The Rich Tax

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I have been following with great "interest" (heh. heh-heh.) the developing legislation to tax so-called carried interest at a higher tax rate. There's a good article on the passage of this bill in the house on Friday.

Let me start by saying that the political swing from the left to the right, which began in 2007, will go on for another 10-15 years. There are many changes we'll see, but there are a couple of changes you can, as my mama used to say, put in the Bible – – (1) higher and higher taxes for everything under the sun as governments stave off death by starvation; (2) an increasingly anti-rich, anti-business, pro-union environment. Bank on it.

One might think that I, as a former small businessman and a hedge fund manager myself now, would be very much against the change in carried interest taxation, but I'm not. For one thing, the whole notion of "carried interest" is a complete obfuscation. The tax is relevant to many industries, including venture capital, real estate, and hedge fund managers, but my main beef is with hedge fund managers.

The idea that the richest of the rich get a special Rich Man's Tax Rate of 15% is plutocracy at its worst. Let us once again consider the utterly ignorant average American. Let's stop him in the street for a moment.

SOH: "Excuse me, sir, may I ask you a couple of questions?"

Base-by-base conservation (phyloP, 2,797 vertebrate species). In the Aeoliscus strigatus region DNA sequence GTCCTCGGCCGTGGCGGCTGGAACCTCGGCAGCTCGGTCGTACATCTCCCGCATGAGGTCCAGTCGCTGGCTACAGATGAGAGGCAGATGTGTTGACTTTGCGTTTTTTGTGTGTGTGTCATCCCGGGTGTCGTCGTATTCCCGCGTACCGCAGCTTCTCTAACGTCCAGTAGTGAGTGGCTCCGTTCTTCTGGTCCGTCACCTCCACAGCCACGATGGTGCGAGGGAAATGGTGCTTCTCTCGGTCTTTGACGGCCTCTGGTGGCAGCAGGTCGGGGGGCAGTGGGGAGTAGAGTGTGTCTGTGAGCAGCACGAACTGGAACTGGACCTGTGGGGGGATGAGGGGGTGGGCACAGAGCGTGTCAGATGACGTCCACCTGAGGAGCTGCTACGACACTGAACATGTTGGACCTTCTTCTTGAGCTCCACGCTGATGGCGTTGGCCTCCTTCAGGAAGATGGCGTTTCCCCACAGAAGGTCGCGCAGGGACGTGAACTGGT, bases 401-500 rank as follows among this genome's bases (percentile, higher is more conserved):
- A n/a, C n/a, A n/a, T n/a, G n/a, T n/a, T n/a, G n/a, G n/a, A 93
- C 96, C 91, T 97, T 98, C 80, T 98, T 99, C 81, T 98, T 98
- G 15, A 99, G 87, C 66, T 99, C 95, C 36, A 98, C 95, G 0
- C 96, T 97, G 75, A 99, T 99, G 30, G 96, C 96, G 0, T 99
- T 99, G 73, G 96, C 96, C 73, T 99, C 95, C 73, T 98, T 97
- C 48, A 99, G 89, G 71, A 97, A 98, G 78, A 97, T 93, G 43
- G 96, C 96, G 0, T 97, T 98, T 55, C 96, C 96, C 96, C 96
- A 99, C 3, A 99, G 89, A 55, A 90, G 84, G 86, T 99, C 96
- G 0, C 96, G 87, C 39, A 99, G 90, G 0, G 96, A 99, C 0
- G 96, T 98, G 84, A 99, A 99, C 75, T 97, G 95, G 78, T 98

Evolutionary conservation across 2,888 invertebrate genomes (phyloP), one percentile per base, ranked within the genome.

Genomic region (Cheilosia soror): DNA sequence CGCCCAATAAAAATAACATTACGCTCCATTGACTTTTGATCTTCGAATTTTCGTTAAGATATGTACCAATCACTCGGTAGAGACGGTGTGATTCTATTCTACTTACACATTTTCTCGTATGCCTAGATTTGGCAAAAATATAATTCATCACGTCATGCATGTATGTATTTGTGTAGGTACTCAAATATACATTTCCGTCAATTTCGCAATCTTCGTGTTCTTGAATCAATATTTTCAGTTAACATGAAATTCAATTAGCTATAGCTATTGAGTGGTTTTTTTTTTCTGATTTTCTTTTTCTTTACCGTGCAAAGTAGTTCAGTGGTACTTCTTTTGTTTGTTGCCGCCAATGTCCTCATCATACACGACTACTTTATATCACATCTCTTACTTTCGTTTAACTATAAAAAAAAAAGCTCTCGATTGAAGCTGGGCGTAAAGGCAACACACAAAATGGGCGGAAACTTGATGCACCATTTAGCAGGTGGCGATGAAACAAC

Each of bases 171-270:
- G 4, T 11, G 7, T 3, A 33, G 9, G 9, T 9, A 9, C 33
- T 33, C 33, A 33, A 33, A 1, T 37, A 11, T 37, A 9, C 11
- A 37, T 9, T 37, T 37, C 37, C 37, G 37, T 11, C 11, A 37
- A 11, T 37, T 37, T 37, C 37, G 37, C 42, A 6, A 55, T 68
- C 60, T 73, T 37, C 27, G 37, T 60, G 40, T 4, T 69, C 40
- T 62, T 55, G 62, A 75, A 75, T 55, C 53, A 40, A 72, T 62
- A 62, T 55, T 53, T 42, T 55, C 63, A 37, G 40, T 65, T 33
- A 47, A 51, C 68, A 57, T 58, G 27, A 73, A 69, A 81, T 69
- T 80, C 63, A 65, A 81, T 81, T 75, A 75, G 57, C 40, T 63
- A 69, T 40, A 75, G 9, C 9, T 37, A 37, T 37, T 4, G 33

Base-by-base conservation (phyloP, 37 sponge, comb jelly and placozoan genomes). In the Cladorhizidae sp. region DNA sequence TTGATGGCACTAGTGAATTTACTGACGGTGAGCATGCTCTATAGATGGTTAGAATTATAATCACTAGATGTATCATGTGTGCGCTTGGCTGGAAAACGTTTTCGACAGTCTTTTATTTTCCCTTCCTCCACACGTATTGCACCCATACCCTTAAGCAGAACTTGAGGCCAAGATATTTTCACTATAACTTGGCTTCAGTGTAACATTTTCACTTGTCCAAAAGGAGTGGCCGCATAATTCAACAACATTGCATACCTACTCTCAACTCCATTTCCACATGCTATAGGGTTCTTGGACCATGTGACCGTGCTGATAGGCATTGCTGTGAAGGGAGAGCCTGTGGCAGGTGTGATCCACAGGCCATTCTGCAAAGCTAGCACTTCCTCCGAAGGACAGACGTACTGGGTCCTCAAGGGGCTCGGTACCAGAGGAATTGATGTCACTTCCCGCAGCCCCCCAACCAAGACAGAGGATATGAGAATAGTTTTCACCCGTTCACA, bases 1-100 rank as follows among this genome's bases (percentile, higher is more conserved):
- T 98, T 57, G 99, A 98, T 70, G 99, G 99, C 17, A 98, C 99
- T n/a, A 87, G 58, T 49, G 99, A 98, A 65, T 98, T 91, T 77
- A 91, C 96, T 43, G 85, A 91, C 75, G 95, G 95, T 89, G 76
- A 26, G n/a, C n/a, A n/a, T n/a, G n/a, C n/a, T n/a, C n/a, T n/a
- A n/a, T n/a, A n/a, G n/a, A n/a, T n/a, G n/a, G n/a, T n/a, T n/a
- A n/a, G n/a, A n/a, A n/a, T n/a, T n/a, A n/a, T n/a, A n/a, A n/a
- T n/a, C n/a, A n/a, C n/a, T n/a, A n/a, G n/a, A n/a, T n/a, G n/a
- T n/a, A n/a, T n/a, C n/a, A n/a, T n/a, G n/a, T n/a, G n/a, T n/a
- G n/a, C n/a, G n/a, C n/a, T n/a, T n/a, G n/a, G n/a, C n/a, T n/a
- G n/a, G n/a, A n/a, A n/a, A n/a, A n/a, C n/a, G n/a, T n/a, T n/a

Man On The Street: "You……you're from Slope of Hope!?! Of course!"

SOH: "Do you know what a hedge fund manager is?"

MOTS: "I guess so. They manage money for rich people."

SOH: "Yes, that's right. Do you know how much the most successful hedge fund managers made last year, during the Great Recession?"

MOTS: "I dunno. Millions, I guess."

SOH: "Oh, lots more. The top five all made way more than a billion dollars for themselves, just in that one year, each. The top guy made $4 billion personally in 2009 alone. Amazing, huh?"

MOTS: "Damn! Yeah, that's incredible!"

SOH: "Of course, these guys have to pay taxes. And you know what? Because of what they do, they have to pay a special tax rate!"

MOTS: "That's good. The country could really use the money. I'm just a regular working guy, and I pay almost 40%. These guys must really have an incredible rate."

SOH: "They sure do! 15%"

MOTS: "{multiple expletives redacted}"

I do believe that those, for instance, in the world of venture capital are entitled to special capital gains treatment, but it sounds like the very broad brush of higher taxation is going to paint both deserving and undeserving alike.

But all the bleating I'm hearing from the world of private investment about how this will kill jobs is complete rubbish. People who run hedge funds don't create jobs, except for a handful of administrative positions. They run money. Period. They're professional gamblers, and those that are good at it are richly rewarded. There's no reason under the sun that the income they draw from their efforts should be taxed any more beneficially than the income other people draw from their efforts. It's the same damned thing.

Let's hope the Senate doesn't succumb to the pressures of the treacly lobbyists from private equity-land and water things down any more than they are already. Hedge fund managers avoided billions upon billions of dollars of taxes they should have paid during the past decade. If there were any justice, they actually would have a special 70% tax for the next ten years, but let's at least pretend to be a little fair and have them join the rest of the working world. God knows Big Jim Simons can spare the cash.

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